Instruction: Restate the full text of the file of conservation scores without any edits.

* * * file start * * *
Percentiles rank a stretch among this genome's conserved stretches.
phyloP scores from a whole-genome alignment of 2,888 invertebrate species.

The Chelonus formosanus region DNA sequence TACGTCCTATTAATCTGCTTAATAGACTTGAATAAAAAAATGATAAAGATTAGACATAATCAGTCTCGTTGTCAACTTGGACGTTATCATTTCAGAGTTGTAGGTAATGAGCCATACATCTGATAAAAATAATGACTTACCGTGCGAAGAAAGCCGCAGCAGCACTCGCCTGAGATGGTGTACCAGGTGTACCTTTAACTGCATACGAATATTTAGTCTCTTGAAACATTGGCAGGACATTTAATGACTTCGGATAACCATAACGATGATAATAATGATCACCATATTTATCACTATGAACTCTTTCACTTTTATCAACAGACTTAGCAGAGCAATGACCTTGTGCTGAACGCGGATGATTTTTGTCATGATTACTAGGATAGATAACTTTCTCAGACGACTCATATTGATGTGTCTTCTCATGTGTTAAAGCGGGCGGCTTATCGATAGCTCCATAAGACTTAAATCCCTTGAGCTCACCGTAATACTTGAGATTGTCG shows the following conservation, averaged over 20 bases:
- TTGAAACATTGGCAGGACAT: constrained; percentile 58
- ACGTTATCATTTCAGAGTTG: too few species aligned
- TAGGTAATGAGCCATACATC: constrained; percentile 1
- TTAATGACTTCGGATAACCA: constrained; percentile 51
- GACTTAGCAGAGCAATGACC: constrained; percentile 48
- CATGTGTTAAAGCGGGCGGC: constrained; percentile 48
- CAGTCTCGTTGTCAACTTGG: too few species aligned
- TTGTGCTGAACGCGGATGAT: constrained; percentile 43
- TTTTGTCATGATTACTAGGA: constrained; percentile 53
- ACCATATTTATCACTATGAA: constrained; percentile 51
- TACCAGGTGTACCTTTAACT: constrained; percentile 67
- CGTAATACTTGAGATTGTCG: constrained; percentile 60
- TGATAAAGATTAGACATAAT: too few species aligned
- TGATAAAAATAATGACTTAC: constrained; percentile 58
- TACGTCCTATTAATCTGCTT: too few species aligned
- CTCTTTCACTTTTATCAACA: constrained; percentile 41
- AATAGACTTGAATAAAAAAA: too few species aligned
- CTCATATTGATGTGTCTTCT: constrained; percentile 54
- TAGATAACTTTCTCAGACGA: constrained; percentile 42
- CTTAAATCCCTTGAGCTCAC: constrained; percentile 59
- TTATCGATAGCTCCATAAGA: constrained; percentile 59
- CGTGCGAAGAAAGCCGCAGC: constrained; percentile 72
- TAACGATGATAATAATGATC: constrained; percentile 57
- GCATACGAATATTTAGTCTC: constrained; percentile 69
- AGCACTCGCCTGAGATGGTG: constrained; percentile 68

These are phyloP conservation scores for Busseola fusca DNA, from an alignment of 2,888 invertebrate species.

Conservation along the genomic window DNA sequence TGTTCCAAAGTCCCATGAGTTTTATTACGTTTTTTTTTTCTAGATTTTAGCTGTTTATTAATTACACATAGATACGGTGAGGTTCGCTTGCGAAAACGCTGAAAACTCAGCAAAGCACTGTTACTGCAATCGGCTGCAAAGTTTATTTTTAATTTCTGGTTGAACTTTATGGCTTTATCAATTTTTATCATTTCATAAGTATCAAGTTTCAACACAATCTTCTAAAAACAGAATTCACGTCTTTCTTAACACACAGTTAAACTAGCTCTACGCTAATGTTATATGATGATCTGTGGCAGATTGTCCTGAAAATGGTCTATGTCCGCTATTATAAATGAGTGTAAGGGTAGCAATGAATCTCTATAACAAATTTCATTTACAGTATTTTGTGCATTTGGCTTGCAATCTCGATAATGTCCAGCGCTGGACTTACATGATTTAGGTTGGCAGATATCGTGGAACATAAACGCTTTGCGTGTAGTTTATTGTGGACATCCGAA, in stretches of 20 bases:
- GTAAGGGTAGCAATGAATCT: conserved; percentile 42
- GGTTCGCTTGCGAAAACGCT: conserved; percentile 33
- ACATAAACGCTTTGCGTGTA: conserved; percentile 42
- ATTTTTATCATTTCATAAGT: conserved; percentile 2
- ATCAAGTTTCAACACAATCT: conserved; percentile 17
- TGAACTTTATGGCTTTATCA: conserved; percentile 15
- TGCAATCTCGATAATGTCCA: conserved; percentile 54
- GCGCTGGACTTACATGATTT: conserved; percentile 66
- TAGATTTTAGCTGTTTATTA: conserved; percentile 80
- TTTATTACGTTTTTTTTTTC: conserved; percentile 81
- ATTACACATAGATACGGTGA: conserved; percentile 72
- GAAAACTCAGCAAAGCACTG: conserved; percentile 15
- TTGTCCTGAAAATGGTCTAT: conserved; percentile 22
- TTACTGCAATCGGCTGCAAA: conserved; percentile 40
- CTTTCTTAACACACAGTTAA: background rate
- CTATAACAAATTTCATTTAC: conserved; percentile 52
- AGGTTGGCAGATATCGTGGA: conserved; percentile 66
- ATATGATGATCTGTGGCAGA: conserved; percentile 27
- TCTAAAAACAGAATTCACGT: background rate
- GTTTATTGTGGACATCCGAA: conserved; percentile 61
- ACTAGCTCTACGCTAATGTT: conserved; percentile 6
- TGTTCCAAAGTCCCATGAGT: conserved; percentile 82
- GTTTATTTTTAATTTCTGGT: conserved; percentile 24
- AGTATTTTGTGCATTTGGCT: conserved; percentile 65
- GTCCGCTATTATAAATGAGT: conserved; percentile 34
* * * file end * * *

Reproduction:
Percentiles rank a stretch among this genome's conserved stretches.
phyloP scores from a whole-genome alignment of 2,888 invertebrate species.

The Chelonus formosanus region DNA sequence TACGTCCTATTAATCTGCTTAATAGACTTGAATAAAAAAATGATAAAGATTAGACATAATCAGTCTCGTTGTCAACTTGGACGTTATCATTTCAGAGTTGTAGGTAATGAGCCATACATCTGATAAAAATAATGACTTACCGTGCGAAGAAAGCCGCAGCAGCACTCGCCTGAGATGGTGTACCAGGTGTACCTTTAACTGCATACGAATATTTAGTCTCTTGAAACATTGGCAGGACATTTAATGACTTCGGATAACCATAACGATGATAATAATGATCACCATATTTATCACTATGAACTCTTTCACTTTTATCAACAGACTTAGCAGAGCAATGACCTTGTGCTGAACGCGGATGATTTTTGTCATGATTACTAGGATAGATAACTTTCTCAGACGACTCATATTGATGTGTCTTCTCATGTGTTAAAGCGGGCGGCTTATCGATAGCTCCATAAGACTTAAATCCCTTGAGCTCACCGTAATACTTGAGATTGTCG shows the following conservation, averaged over 20 bases:
- TTGAAACATTGGCAGGACAT: constrained; percentile 58
- ACGTTATCATTTCAGAGTTG: too few species aligned
- TAGGTAATGAGCCATACATC: constrained; percentile 1
- TTAATGACTTCGGATAACCA: constrained; percentile 51
- GACTTAGCAGAGCAATGACC: constrained; percentile 48
- CATGTGTTAAAGCGGGCGGC: constrained; percentile 48
- CAGTCTCGTTGTCAACTTGG: too few species aligned
- TTGTGCTGAACGCGGATGAT: constrained; percentile 43
- TTTTGTCATGATTACTAGGA: constrained; percentile 53
- ACCATATTTATCACTATGAA: constrained; percentile 51
- TACCAGGTGTACCTTTAACT: constrained; percentile 67
- CGTAATACTTGAGATTGTCG: constrained; percentile 60
- TGATAAAGATTAGACATAAT: too few species aligned
- TGATAAAAATAATGACTTAC: constrained; percentile 58
- TACGTCCTATTAATCTGCTT: too few species aligned
- CTCTTTCACTTTTATCAACA: constrained; percentile 41
- AATAGACTTGAATAAAAAAA: too few species aligned
- CTCATATTGATGTGTCTTCT: constrained; percentile 54
- TAGATAACTTTCTCAGACGA: constrained; percentile 42
- CTTAAATCCCTTGAGCTCAC: constrained; percentile 59
- TTATCGATAGCTCCATAAGA: constrained; percentile 59
- CGTGCGAAGAAAGCCGCAGC: constrained; percentile 72
- TAACGATGATAATAATGATC: constrained; percentile 57
- GCATACGAATATTTAGTCTC: constrained; percentile 69
- AGCACTCGCCTGAGATGGTG: constrained; percentile 68

These are phyloP conservation scores for Busseola fusca DNA, from an alignment of 2,888 invertebrate species.

Conservation along the genomic window DNA sequence TGTTCCAAAGTCCCATGAGTTTTATTACGTTTTTTTTTTCTAGATTTTAGCTGTTTATTAATTACACATAGATACGGTGAGGTTCGCTTGCGAAAACGCTGAAAACTCAGCAAAGCACTGTTACTGCAATCGGCTGCAAAGTTTATTTTTAATTTCTGGTTGAACTTTATGGCTTTATCAATTTTTATCATTTCATAAGTATCAAGTTTCAACACAATCTTCTAAAAACAGAATTCACGTCTTTCTTAACACACAGTTAAACTAGCTCTACGCTAATGTTATATGATGATCTGTGGCAGATTGTCCTGAAAATGGTCTATGTCCGCTATTATAAATGAGTGTAAGGGTAGCAATGAATCTCTATAACAAATTTCATTTACAGTATTTTGTGCATTTGGCTTGCAATCTCGATAATGTCCAGCGCTGGACTTACATGATTTAGGTTGGCAGATATCGTGGAACATAAACGCTTTGCGTGTAGTTTATTGTGGACATCCGAA, in stretches of 20 bases:
- GTAAGGGTAGCAATGAATCT: conserved; percentile 42
- GGTTCGCTTGCGAAAACGCT: conserved; percentile 33
- ACATAAACGCTTTGCGTGTA: conserved; percentile 42
- ATTTTTATCATTTCATAAGT: conserved; percentile 2
- ATCAAGTTTCAACACAATCT: conserved; percentile 17
- TGAACTTTATGGCTTTATCA: conserved; percentile 15
- TGCAATCTCGATAATGTCCA: conserved; percentile 54
- GCGCTGGACTTACATGATTT: conserved; percentile 66
- TAGATTTTAGCTGTTTATTA: conserved; percentile 80
- TTTATTACGTTTTTTTTTTC: conserved; percentile 81
- ATTACACATAGATACGGTGA: conserved; percentile 72
- GAAAACTCAGCAAAGCACTG: conserved; percentile 15
- TTGTCCTGAAAATGGTCTAT: conserved; percentile 22
- TTACTGCAATCGGCTGCAAA: conserved; percentile 40
- CTTTCTTAACACACAGTTAA: background rate
- CTATAACAAATTTCATTTAC: conserved; percentile 52
- AGGTTGGCAGATATCGTGGA: conserved; percentile 66
- ATATGATGATCTGTGGCAGA: conserved; percentile 27
- TCTAAAAACAGAATTCACGT: background rate
- GTTTATTGTGGACATCCGAA: conserved; percentile 61
- ACTAGCTCTACGCTAATGTT: conserved; percentile 6
- TGTTCCAAAGTCCCATGAGT: conserved; percentile 82
- GTTTATTTTTAATTTCTGGT: conserved; percentile 24
- AGTATTTTGTGCATTTGGCT: conserved; percentile 65
- GTCCGCTATTATAAATGAGT: conserved; percentile 34